Chart of the Week: Patient Interest in CBD Rising Rapidly, Presenting New Business Opportunities

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By Becky Olson

The cannabis industry has witnessed an internal arms race in recent years, with marijuana growers and infused products companies trying to top each other by boosting THC levels in their offerings to new heights.

But another trend has emerged on the other end of the spectrum as well. Cannabis businesses are developing an ever-increasing array of products that contain high amounts of CBD, catering to increased demand from users who want to ease pain without getting high.

The sharp rise in interest among cannabis users can be seen in data from the strain and dispensary review site Leafly, which had over 40 million total visitors in 2014 and projects over 70 million in 2015. Currently, the site has a little over 1 million registered users.

In July, Leafly recorded 1,770 unique searches for the term “CBD” on its site and mobile app, a 521% increase from August 2014, according to data provided by the company on its top 150 search terms over that 12-month period. CBD also is now one of the top 50 terms users search for each month.

The figures support what many in the industry have already observed: interest among both medical and recreational users in CBD has skyrocketed.

“The whole original intent (with high-CBD products) was to help patients manage their pain,” said Bruce Nassau, CEO and partner of Tru Cannabis, which operates five marijuana storefronts in Colorado. “Now, recreational users have picked up on this, and rather than go for opiates that are prescribed by a medical provider, they are essentially starting to self-medicate.”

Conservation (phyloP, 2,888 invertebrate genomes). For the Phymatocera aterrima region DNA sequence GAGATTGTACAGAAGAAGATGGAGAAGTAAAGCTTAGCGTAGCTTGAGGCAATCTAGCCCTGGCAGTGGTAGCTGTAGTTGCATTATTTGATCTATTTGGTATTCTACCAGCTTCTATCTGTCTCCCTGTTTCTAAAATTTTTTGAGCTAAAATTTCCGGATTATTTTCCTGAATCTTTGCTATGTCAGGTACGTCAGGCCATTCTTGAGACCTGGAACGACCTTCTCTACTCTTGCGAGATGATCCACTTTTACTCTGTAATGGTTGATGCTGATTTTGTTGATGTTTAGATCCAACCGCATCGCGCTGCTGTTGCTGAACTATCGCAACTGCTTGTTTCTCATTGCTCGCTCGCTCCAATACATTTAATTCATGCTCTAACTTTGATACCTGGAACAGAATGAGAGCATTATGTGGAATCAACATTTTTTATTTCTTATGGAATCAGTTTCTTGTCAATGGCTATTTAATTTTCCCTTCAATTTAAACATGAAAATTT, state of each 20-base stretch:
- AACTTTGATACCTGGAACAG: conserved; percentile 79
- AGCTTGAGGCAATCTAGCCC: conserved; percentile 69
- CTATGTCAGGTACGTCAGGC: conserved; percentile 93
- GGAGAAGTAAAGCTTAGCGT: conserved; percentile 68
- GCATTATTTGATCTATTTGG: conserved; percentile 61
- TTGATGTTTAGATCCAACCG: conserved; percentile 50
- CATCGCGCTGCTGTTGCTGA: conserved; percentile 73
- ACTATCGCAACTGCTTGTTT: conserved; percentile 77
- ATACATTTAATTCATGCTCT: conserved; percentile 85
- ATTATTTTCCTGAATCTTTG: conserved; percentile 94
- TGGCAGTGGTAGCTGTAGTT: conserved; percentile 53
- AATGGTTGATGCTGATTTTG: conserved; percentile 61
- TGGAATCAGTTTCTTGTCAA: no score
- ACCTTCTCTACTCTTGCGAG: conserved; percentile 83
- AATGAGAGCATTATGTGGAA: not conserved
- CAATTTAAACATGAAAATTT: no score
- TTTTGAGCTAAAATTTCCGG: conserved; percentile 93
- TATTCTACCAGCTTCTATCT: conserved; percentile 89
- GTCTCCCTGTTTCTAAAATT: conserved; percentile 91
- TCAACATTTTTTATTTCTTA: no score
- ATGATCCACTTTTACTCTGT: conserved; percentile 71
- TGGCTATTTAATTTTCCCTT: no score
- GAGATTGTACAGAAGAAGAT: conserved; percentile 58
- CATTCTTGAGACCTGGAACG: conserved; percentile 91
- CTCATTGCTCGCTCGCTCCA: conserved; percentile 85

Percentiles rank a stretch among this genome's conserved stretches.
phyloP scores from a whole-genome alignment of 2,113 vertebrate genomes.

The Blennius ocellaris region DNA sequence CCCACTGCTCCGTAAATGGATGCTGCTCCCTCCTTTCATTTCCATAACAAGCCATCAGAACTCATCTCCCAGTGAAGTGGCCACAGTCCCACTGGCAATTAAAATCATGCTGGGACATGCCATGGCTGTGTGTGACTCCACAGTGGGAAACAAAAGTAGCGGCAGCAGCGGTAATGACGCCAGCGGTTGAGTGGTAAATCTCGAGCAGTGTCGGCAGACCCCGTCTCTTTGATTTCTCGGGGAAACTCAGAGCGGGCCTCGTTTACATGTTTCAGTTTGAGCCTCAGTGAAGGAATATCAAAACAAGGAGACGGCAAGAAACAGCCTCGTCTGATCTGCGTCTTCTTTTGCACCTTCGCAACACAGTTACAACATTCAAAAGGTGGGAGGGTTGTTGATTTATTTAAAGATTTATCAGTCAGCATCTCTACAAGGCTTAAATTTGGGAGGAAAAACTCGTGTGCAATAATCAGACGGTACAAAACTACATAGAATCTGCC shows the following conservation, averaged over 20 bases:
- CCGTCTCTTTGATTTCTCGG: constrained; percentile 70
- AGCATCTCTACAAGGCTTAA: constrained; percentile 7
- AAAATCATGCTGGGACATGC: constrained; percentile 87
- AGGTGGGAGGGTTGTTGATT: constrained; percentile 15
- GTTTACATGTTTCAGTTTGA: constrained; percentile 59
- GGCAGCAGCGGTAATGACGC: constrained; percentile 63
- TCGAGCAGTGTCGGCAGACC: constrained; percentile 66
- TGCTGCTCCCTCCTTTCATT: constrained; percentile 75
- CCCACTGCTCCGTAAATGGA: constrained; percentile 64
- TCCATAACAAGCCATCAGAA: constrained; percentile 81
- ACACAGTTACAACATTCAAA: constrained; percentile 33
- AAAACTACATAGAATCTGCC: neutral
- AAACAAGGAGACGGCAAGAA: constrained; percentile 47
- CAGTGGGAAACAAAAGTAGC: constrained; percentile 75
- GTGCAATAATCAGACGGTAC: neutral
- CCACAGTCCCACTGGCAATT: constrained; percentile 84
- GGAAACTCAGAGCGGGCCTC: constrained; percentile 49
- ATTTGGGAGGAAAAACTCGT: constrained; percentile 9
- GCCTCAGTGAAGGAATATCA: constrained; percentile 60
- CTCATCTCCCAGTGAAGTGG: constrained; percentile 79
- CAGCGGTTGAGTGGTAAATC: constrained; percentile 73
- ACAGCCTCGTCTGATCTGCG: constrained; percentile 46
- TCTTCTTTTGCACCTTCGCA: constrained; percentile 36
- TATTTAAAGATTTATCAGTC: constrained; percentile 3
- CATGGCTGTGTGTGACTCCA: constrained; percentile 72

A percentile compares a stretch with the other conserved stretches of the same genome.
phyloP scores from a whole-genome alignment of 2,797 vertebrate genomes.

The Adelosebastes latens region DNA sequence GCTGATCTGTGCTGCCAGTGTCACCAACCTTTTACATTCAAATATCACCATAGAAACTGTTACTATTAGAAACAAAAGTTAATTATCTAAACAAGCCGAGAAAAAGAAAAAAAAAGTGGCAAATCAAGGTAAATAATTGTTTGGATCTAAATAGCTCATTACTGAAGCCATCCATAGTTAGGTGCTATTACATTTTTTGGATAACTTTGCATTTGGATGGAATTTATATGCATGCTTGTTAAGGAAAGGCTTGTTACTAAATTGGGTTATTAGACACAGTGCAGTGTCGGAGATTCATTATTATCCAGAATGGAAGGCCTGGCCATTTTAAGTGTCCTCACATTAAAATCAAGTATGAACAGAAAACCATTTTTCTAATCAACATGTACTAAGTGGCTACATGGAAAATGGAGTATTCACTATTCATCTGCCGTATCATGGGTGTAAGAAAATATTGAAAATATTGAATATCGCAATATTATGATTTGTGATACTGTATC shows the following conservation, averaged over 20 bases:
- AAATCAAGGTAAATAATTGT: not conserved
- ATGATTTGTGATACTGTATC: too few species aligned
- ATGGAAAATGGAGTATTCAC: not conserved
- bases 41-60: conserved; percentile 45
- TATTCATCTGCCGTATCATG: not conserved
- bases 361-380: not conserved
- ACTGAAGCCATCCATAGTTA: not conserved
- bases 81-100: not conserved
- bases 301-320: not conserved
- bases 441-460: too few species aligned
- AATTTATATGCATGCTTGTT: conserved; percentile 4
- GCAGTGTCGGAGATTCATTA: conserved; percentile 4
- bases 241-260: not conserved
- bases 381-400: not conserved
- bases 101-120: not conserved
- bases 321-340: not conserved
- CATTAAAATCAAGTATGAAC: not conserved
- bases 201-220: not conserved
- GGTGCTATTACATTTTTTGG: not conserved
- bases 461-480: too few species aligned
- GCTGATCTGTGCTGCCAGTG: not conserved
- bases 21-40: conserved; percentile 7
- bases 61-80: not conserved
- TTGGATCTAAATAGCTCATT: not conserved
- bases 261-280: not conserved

Nassau described how the majority of increased demand at Tru Cannabis’ locations has initially been for high-CBD flowers, but that demand for high-CBD edibles and topicals has picked up significantly as well.

“(High-CBD) patches in particular have gotten really popular,” he said.

Cannabidiol’s pain and seizure management properties are well known within the MMJ community, but the newly legal recreational markets have brought a much wider array of cannabis users into the fold. Nassau likened this phenomenon to that of the “diffusion of innovation” and stated the MMJ community are essentially the early adopters of high-CBD forms of the plant, but use of such products will ultimately become mainstream.

“The (increased) demand for high-CBD really drove us to offer these products on the rec side,” where they have been immensely popular, he said.

It’s worth noting the large spike in searches on Leafly for “CBD” in July is tied mostly to user activity on the company’s mobile app, as searches for the term on its website were relatively flat.

This indicates an even more recent shift in when and how patients and consumers are searching for information about cannabis, as well as how they seek out retail outlets with high-CBD products.

High rates of activity on mobile apps for marijuana are generally associated with younger consumers, indicating a spike in interest for high-CBD products among users whose use is more typically associated with partying.

As the marijuana industry evolves, so too does the face of the “typical” cannabis user, particularly in states that permit recreational sales. The acceleration of interest in therapeutic uses of CBD is another indicator of that evolution.

Becky Olson can be reached at